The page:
In the months before Donald Trump’s despicable executive order at least temporarily banning entrants to the United States from select majority Muslim countries and similarly placing a stop on all refugee admissions, among other measures, was promulgated, many commentators have attempted to find the words to capture the smallness of mind and of moral vision of the new President. Roger Cohen is among those who have done so recently, in a powerful piece in the New York Times, published just before Trump’s latest execrable order, noting that “A rough translation of ‘America First’ is Muslims last.” Although it may be claimed that the choice of countries represents the demands of ‘extreme vetting’ rather than of the identity politics that is decried in others, the rhetorical context that preceded the move makes such a defence strained.
That this pitiable notion of “America First”, although in a certain tradition, is not in keeping with other American traditions, such as for instance that of the Quakers, is the least point. Although it wraps itself in pragmatic claims of protection against terrorism it in fact represents the rejection of the idea of liberal democracy itself, understood as grounded in conceptions of equal treatment of persons (even if this idea was to be applied differently to citizen insiders and non-citizen outsiders).
Considerations of human dignity arising from what the philosopher John Rawls understood as a ‘broadly Kantian’ background to the shared public culture of liberal democracy played a crucial role in upholding their institutions, and underpinning such ideas as ‘public reason’ bringing together the idea that justification in a democracy must require reasons and that these must be of a kind that could be accepted by others, having different ‘comprehensive conceptions of the good’, such as followers of different religions or none at all. Another American philosopher, Richard Rorty, referred to a “human rights culture” underpinning liberal democracies, and crystalized in facts such as the abhorrence of torture, in retrospect a precisely and presciently chosen example. However he worried, and controversially argued, that this had no ultimate philosophical or political support except itself.
Whatever one’s view on the matter of ‘foundations’, that such a culture plays an important role in the practical sustenance of respect for human rights and dignity seems unexceptionable. By claiming a cloak of democratic legitimacy, but rejecting the substantive requirements of a human rights culture, Trump’s vision of America, to the extent democratic at all, refers more to a classical conception, present in Athens and Rome, in which the social basis of dignity and institutional rights were narrowly restricted, and even then insecure. The use of slaves on a mass scale by these ancient Western democracies is well known. Until recently, despite the often deep-seated imperfections of liberal democracies, their progression had been in a distinct direction, but we see again today the influence of the thesis that majoritarian democracy justifies riding roughshod over the substantive rights of minorities and the ideal of even-handed application of principles. The ‘universalizable‘ moral ideas that are deployed are selective ones, such as that of a sovereign prerogative to take actions to protect against terrorism. Participants in the struggle for civil rights in the United States knew that the obstacle to their cause was not an absence of purported ‘moral’ arguments but the power of perversely applied ones, such as the appeal to states’ rights as justification for the domestic apartheid regime.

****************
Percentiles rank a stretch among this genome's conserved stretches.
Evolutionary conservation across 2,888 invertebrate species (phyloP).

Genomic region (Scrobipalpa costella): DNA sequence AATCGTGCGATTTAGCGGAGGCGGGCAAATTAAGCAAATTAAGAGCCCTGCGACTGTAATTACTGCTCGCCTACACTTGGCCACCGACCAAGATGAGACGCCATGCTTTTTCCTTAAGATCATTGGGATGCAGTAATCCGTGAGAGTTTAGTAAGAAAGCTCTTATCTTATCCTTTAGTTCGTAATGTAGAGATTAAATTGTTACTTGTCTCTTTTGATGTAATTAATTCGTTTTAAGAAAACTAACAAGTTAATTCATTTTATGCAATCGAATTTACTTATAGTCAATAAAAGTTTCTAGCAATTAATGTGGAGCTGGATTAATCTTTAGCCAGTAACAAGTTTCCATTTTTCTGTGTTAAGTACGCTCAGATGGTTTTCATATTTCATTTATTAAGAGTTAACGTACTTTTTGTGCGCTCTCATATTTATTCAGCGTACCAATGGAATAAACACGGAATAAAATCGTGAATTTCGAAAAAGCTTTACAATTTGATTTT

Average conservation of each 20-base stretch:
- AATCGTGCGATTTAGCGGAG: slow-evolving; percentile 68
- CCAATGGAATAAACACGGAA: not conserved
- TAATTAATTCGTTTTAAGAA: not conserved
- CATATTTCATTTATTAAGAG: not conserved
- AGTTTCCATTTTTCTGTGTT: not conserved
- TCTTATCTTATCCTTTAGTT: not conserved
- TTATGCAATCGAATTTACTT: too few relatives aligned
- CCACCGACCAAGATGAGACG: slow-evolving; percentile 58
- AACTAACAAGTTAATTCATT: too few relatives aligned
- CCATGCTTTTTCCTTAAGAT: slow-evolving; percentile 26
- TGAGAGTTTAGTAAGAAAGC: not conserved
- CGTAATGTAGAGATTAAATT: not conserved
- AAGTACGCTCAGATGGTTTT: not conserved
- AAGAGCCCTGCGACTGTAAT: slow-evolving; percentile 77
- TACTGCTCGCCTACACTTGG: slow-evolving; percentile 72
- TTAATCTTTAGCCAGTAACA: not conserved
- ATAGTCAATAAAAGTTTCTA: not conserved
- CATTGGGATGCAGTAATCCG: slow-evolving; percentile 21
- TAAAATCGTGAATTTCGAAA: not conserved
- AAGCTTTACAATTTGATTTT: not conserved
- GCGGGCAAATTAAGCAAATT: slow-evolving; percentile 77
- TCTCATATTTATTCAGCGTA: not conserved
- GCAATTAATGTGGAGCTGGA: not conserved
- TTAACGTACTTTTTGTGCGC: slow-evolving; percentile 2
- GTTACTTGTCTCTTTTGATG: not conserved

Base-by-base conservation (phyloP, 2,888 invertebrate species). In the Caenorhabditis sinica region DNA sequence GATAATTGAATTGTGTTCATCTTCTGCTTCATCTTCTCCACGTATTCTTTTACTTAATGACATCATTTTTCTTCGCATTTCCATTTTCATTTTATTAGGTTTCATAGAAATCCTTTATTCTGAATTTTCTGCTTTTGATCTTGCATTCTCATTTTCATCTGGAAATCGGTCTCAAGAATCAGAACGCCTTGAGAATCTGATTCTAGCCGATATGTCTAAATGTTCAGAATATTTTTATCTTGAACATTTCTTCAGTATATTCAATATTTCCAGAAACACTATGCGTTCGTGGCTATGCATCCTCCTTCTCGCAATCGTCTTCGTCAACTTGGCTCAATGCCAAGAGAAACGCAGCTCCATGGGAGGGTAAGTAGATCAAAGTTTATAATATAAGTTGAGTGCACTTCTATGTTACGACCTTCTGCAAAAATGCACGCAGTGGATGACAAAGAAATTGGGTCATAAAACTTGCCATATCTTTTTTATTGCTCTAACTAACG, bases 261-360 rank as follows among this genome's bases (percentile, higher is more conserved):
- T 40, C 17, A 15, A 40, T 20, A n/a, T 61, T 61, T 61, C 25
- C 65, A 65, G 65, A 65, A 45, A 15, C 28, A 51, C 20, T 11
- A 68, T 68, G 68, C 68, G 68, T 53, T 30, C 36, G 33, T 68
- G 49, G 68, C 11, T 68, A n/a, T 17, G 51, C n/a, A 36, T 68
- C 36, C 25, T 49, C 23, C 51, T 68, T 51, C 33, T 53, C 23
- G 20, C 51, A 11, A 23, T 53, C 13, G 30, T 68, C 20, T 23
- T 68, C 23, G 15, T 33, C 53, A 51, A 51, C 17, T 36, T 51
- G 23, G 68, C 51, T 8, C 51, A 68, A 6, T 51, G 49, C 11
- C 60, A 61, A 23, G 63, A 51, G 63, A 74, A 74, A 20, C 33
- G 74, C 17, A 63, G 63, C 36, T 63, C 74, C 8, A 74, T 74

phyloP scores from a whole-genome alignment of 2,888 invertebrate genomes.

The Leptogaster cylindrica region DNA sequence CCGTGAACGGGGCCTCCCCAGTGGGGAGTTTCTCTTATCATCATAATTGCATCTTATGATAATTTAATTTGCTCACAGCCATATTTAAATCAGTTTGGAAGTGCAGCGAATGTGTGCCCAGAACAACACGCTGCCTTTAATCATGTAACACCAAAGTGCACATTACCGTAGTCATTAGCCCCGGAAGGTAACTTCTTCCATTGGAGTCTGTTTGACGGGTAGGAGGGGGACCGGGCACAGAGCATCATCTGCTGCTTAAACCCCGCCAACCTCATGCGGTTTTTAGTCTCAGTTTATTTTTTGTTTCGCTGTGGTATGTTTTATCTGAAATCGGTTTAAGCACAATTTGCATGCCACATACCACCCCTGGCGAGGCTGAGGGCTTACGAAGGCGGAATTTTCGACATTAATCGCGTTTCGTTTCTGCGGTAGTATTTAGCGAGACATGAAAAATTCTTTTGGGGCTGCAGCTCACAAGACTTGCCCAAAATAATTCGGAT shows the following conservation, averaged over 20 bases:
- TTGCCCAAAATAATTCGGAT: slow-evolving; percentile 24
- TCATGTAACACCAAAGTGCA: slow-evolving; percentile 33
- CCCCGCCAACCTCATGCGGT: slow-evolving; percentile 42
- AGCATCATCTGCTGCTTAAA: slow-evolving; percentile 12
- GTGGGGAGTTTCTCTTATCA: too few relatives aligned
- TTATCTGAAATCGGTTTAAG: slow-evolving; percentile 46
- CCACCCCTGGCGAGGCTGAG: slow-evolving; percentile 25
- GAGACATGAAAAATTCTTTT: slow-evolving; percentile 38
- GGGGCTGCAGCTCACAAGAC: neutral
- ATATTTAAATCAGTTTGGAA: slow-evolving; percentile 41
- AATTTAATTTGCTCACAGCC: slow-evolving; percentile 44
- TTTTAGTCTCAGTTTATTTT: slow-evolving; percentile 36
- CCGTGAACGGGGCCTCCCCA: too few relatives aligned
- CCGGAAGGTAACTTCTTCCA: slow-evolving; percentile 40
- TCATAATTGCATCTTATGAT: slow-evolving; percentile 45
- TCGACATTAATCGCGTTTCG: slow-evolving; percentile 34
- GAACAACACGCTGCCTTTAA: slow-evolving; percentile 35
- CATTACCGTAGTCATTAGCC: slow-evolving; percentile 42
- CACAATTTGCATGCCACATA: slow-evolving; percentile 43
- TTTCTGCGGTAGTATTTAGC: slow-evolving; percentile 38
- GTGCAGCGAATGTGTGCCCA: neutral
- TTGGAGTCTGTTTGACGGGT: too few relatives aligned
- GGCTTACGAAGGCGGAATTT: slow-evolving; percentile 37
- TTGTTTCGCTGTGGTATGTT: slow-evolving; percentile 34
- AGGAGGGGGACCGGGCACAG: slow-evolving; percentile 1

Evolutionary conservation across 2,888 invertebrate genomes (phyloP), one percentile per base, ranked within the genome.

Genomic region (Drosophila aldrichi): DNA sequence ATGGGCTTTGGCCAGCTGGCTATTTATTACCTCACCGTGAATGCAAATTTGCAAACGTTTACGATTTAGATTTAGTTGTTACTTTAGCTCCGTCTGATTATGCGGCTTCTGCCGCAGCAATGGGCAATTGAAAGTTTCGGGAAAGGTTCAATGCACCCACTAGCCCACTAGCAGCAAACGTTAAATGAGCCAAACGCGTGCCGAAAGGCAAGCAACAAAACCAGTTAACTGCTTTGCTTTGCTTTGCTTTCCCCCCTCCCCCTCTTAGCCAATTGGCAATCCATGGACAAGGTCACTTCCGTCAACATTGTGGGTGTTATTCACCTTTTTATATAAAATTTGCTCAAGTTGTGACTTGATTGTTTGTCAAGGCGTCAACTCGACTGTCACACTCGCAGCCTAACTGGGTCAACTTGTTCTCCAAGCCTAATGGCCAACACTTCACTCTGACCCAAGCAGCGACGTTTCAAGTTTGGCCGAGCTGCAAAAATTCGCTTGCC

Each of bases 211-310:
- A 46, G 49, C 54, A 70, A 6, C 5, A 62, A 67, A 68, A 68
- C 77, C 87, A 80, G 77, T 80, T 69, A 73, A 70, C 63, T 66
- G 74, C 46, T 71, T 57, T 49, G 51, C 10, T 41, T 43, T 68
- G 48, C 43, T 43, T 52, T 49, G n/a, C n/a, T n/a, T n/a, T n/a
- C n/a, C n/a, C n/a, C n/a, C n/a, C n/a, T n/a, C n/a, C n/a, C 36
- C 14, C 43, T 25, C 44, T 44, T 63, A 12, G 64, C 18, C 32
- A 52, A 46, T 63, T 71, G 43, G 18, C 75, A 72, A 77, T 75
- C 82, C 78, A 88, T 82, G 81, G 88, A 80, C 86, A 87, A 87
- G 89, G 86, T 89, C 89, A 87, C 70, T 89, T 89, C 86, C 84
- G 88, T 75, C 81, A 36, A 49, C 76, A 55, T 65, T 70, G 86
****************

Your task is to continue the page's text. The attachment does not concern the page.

The common political tactic of the new and enthusiastic confederation of illiberal majoritarian regimes is that perverse and selective deployments of concern are combined with a ‘fake news’ appeal to a purported threat to the vital interests of a majority to justify a hierarchical order: the antithesis of the political ideal of liberal democracy. The hierarchy may operate implicitly – through certain ‘signs’ being elevated to dominance, offering signals as to who should gain precedence and of how ambiguities should be adjudicated in society – or explicitly, in law.
The institutional significance of Trump’s executive order is that it represents a first attempted transition from the first to the second. Practically, it represents a move to end the application of ideas which gained domestic force in the United States during the civil rights era, and global force during the twentieth-century due to anti-racist and anti-colonial movements, to immigrants and refugees to the US by limiting the role of group based discrimination (a shift embodied in the 1965 Immigration and Naturalization Act). However, this is but a step in a broader effort to bring about a conceptual revolution, cheered by illiberal majoritarians everywhere. They understand that its real importance is to strike at the idea of the human rights culture – not because the US had been looked to as its champion, as some may wish sentimentally to believe, but because this is a signal that there is a new order of things. There is thus an important and increasingly evident difference among supposed votaries of democratic values. Some calculators and supplicants offer tepid or no criticism and others take a worthy stand. Yet, as Rorty and others have insisted, argumentative reasoning, even if ‘correct’, may have little effect in the face of barbarism. A human rights culture is created and sustained in many ways. It is the sum of our words and our deeds that matters.